By Dale King
Student actors at Florida Atlantic University have brought the Frankenstein story to life in a frightening retelling of the novel written exactly 200 years ago by Mary Shelley, wife of English romantic poet Percy Bysshe Shelley, and daughter of pioneering feminist thinker Mary Wollstonecraft.
This show differs markedly from versions popularized since the early 20th century, performances that often feature a flat-headed, uber-strong, apparently irrational creature deemed evil only by his grunting inability to communicate and mankind’s irrational fear of the undefinable.
There are no gangs of torch-carrying villagers in FAU’s performance and no emotional scene where the monster spares a little girl near a pond. Not only can this creature talk, he becomes more articulate as the play progresses and he begins to read books. Aware of his own evil, he confronts his creator, Victor Frankenstein (Christian Mouisset), admitting he hates him for crafting him as a monster. The creature vows revenge by killing Victor’s friends and family.
The production by students in FAU’s Department of Theatre and Dance completes its two-weekend run Sunday in the Studio One Theatre on the first floor of the University Theatre.
Because this Frankenstein is an unfettered first of its kind, the audience must strike all recollections of creatures portrayed through the years by Boris Karloff, Peter Cushing, even Fred Gwynne. Director Lee Soroko points out that FAU’s production “is an examination of hubris in the blind pursuit of knowledge when science releases forces it cannot control.”
Clearly, scientist Victor Frankenstein should have known better than to create a living creature from “parts” of corpses. He was gifted with curiosity and knowledge, money to equip a laboratory and the love of a beautiful woman (Indya Jackson). But he forsakes all – and even disregards best friend, Henry (Alex Kalled) – to embark on a blind experiment to create life from the lifeless.
And while his stitched-together creature does come to life, the experiment is a failure because Frankenstein’s faux-being seems heartless, cruel and pitiful.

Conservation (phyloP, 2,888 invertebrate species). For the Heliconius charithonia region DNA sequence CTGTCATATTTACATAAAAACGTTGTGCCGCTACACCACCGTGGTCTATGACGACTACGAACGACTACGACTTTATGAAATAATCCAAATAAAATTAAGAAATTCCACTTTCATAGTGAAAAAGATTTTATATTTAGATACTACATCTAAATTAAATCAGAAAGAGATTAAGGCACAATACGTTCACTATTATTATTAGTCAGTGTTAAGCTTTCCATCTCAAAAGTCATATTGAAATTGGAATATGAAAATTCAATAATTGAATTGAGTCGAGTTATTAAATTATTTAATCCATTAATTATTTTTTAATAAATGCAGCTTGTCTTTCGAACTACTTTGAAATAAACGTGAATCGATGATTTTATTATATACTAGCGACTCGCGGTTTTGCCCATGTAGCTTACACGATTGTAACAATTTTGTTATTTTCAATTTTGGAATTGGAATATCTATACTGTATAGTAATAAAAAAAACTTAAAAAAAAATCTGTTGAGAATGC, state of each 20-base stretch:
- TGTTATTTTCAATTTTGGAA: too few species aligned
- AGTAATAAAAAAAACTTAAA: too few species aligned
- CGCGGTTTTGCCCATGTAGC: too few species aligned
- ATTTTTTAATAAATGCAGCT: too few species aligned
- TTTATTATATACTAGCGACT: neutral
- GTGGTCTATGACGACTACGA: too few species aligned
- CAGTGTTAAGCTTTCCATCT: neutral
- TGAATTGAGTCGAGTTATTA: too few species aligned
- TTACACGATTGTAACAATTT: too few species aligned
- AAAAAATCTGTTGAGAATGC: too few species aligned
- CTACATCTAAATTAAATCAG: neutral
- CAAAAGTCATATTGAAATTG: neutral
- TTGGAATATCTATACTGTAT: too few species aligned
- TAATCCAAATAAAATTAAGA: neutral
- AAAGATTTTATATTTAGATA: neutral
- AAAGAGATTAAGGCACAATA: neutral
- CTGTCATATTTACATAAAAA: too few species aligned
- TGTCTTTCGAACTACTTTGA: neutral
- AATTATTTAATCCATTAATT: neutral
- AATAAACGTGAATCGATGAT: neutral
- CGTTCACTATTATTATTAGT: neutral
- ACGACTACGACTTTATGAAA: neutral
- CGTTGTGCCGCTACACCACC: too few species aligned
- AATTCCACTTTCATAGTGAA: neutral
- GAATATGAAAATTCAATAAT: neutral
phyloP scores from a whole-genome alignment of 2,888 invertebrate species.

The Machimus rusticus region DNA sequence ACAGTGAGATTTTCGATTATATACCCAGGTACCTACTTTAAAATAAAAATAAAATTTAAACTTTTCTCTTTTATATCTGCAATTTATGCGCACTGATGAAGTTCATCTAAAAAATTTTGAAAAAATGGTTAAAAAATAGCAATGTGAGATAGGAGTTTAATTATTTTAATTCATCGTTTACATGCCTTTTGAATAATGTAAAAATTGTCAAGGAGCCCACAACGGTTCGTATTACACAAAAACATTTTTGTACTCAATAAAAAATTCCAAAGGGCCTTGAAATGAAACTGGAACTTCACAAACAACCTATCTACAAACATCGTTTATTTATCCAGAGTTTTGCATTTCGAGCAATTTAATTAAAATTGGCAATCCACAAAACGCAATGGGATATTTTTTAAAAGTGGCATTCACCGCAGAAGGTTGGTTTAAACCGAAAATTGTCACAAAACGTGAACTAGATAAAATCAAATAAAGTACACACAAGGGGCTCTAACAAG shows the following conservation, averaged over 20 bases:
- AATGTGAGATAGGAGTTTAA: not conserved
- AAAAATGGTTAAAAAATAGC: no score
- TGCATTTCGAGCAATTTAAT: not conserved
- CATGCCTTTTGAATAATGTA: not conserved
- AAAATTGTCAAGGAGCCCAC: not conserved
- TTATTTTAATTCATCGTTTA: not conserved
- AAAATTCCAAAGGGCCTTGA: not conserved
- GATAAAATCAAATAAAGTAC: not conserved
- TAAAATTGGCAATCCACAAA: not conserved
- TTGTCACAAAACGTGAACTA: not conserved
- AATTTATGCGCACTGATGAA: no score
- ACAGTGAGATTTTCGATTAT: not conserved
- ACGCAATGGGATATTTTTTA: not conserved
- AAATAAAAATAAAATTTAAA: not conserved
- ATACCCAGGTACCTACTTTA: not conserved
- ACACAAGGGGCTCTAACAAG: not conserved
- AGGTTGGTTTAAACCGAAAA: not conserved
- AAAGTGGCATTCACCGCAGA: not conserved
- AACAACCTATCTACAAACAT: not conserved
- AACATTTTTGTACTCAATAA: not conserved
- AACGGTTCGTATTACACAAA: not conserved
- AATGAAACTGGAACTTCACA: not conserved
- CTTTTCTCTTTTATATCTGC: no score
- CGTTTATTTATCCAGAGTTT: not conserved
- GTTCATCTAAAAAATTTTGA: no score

In her original story, Shelley combined several literary styles to create one entity. Soroko notes that when she wrote the story in 1818, “the term ‘scientist’ did not exist, nor did the literary genres of ‘gothic horror’ or ‘science fiction.’ Shelley is credited with creating both of these.”
Shelley’s “monster” – portrayed with remarkable expertise by Ryan Page – seems the only character able to express or engender emotion in this stage production. Victor seems more interested in experimentation, then fixing the mistake he made when his miscreant begins killing his relatives.
Because the character of Frankenstein’s monster has been revised so often over two centuries – with knock-off horror films, TV skits, animated shorts and dime store kids’ books – some scenes just don’t come across the way the author intended.
When Victor throws the switch to send an electric shock into the creature to ignite life, he flatly tosses out a line, “It lives.” The response lacks the hysteria of the mad scientist in the original Karloff Frankenstein film who screams, “It’s alive, it’s alive” as lightning and sparks envelop his lab.
It’s true, though, that Shelley was not going for melodrama in her story, but, instead, offered her take on the musings of intellectuals, physicists and philosophers in that era who were actually toying with the idea of creating life from dismembered corpses.
Soroko also points to the essence of the original story. “The creature, after all, is a genetic blank slate who is an amalgam of many beings. His creator, Victor Frankenstein, embodies the epitome of parental neglect.” In this play, the monster often calls Victor “father.”
Frankenstein is certainly intriguing. And while there are 19 people in the cast, the production focuses mainly on Victor, Henry and the monster. Family members come and go too quickly to delineate. Victor and his fiancée share only one emotional moment before she is struck down by the fiend on stage.
What the show lacks in emotion, though, it makes up in stage combat. The creature is incredibly strong and has no qualms about battling his father/creator. Soroko, the play’s director, is also the fight director, and does an excellent job devising with some realistic struggles.
Christian Mouisset’s performance as Victor Frankenstein is low-key. His character always seems engrossed in thought, with only passing interest in his friend, Henry, and even in his fiancée.
Kalled does a wonderful job in the sidekick role. He is a passionate friend to the often-preoccupied Victor and tries hard to keep his buddy from overextending himself.
Page truly comes to life in the role of Frankenstein’s monster, but expands the creature’s scope with logic, desire and a demand for responsiveness and companionship. As a neglected child might cry for attention, the monster reaches out – often with a fist, but occasionally with a begging hand.
Frankenstein will be presented today and Saturday at 7 p.m., Saturday and Sunday at 2 p.m. in Studio One on FAU’s Boca Raton campus. Tickets can be purchased for $22 at www.fauevents.com or by calling 561-297-6124.